Tuesday, March 10, 2009
I've been reading Malcolm Gladwell's book Outliers. I intended to buy this book in the mental category of "business." I read his book Tipping Point and it was helpful in my business thought processes, so I figured Outliers would be the same way.
The book refutes the common notion that with a lot of hard work, you can do anything. Most of us know that's not true, it's going to take more, but the book takes this a step further and tells you how success is achieved, and it's pretty convincing. A lot of hard work, roughly 10,000 hours of practice according to the research, is what's needed to become great at something, whether it be the piano, computer programming, or what have you. Almost nobody achieves greatness without this initial factor. Two other factors play a roll too, however, as hard work without these factors is often a waste of time, or more likely, the opportunity to do that work won't exist without them.
Opportunity is one factor. Without the right opportunities, people, generally children, aren't given the chance to even do the hard work. For this, Gladwell looks at our selection process in children. Sports and schools use birthdates to initially filter children. If you happen to be very young at the cutoff dates, you are likely to be at the weak end of the curve. Unfortunately, the systems then select for the best early on, meaning that disadvantage in maturity is compounded. The bigger kids get into the better sports leagues; the smarter kids who are more mature by up to a year over their peers get into "gifted" programs early. Those in better leagues get more practice time while those who are "gifted" get superior instruction and are surrounded by more mature peers. By the time they are mature, there's an obvious similarity amongst the standout children; they've been clearly filtered by birthdate, that initial selection criteria and that data reflects that. Hard work from there will generally lead to success, provided the timing is right and the circumstances are ideal.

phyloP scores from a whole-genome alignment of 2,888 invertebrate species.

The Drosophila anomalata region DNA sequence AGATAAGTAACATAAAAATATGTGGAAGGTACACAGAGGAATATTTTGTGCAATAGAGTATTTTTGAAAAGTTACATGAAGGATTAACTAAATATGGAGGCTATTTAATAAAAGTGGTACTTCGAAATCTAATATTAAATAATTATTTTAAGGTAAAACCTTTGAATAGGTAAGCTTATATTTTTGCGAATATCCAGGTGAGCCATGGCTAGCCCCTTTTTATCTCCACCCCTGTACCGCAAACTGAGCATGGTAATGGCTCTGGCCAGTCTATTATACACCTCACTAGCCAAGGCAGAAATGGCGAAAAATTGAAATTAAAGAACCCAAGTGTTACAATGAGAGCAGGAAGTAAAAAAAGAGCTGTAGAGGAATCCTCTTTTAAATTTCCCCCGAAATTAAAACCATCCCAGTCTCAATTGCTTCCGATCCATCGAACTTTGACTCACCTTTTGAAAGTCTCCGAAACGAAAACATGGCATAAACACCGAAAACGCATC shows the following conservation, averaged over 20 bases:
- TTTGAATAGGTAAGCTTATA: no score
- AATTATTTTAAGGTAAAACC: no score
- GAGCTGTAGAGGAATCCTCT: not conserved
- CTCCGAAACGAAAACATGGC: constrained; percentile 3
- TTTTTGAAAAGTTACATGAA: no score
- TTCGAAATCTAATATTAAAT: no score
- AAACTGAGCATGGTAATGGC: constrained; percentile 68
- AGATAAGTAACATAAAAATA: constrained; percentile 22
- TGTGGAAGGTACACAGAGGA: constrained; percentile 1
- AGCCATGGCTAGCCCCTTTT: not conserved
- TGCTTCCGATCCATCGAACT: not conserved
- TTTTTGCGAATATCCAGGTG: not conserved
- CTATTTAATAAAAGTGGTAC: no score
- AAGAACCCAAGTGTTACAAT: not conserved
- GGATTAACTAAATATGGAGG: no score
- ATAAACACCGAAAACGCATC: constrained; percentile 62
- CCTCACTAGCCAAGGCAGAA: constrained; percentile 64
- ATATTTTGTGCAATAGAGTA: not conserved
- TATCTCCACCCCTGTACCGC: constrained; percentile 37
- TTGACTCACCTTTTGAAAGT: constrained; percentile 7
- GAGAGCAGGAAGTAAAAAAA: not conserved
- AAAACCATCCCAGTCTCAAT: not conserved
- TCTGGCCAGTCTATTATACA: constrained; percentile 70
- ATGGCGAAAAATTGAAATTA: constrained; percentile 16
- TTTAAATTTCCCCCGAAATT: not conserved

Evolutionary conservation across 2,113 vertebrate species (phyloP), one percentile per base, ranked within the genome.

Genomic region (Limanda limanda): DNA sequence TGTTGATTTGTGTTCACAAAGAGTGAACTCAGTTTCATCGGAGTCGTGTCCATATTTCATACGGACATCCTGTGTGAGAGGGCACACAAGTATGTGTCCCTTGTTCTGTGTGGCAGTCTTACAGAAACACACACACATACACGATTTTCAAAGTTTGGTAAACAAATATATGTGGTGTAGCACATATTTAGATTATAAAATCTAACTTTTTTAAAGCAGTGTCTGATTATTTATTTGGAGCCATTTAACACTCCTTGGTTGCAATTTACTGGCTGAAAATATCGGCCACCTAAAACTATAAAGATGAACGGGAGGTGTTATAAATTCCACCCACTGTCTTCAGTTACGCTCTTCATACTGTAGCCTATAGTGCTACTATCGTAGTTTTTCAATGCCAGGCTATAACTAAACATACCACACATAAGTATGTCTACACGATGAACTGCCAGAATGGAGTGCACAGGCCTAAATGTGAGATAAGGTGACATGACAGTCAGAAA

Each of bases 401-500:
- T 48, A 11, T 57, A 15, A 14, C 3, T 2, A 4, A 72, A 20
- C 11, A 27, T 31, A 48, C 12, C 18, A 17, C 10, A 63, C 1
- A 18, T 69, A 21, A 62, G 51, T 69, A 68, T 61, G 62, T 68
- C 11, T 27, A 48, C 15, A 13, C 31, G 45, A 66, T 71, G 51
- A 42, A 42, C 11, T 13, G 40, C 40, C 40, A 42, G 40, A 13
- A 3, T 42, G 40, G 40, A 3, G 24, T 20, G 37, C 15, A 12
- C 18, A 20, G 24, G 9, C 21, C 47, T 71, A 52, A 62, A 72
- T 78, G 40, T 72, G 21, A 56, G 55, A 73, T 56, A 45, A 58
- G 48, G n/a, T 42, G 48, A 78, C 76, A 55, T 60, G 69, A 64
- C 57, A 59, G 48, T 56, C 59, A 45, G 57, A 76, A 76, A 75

Circumstances often means coming from a family that is well educated and engaged with the child. The evidence showed that even gifted children in gifted programs are far more likely to fail if their family is poor and not engaged with them. This was the big revelation for me in this book, the fact that my thoughts on child raising were a bit off. My ideas were too traditional, too old school, a bit lower class, a bit less engaged. It turns out those kids who are constantly engaged, shuttled from one activity to another, and coached with their schoolwork, are far more successful than children of equal ability who are left to their own devices. The concern that children are coddled and brittle is far less of a threat than lack of engagement. The common phrase "Why can't kids just be kids anymore?" turns out to be a recipe for failure, or at least an impediment to success. Kids who are left to be kids can't relate to authority, ask for what they need, or work to control their social situations.
For true greatness to emerge, there are often external circumstances that offer unique opportunities. If you were born around 1955 and had access to technology early on, you would be uniquely placed to be a future tech leader, provided you put your time in and were supported at home. Bill Gates, Steve Jobs, and many others were in these unique situations. Titans of industry in the 1850's were similarly lucky, as were Jewish laywers in the 1920's. Behind every success story is hard work, but also unique opportunities and a superior upbringing. When you dig down into success stories, you'll often find these critera for success. If you were wondering what a "boostrap" was, it turns out to be an engaged family who works to get you superior opportunities as a child, so you can then do the 10,000 hours of "pulling up."